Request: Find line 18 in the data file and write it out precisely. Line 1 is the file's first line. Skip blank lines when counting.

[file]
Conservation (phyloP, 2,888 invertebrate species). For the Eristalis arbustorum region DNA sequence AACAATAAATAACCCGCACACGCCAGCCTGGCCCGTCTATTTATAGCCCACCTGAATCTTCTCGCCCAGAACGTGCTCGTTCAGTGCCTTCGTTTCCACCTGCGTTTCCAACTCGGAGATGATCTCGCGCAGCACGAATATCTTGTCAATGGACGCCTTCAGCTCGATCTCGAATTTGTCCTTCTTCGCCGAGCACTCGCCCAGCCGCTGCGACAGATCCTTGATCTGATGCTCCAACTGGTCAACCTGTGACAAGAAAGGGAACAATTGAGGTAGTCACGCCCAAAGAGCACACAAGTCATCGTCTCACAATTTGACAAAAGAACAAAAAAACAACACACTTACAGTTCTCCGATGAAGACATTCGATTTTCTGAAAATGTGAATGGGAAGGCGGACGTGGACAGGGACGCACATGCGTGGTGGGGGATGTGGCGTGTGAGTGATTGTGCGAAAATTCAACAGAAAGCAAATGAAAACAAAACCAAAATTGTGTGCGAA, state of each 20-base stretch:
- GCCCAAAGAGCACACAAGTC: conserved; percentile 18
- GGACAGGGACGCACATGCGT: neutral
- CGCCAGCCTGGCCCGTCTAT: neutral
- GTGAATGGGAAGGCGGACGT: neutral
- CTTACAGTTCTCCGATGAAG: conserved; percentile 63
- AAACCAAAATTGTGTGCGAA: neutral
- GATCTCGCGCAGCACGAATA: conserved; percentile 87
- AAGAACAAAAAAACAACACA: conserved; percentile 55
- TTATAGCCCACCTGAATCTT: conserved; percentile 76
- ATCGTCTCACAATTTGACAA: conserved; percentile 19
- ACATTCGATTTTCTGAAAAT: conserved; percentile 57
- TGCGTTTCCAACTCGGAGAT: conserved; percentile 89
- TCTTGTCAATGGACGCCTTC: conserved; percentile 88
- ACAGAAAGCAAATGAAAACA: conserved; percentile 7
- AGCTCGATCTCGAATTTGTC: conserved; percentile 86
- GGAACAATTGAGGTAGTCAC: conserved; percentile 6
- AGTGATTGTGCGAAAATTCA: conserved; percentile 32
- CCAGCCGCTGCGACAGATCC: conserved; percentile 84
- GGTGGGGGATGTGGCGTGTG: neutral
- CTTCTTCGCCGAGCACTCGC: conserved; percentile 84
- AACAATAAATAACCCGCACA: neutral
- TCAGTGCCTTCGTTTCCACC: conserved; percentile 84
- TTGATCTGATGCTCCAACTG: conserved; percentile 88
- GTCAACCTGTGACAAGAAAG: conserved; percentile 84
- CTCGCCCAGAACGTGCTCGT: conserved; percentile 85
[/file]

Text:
- AGTGATTGTGCGAAAATTCA: conserved; percentile 32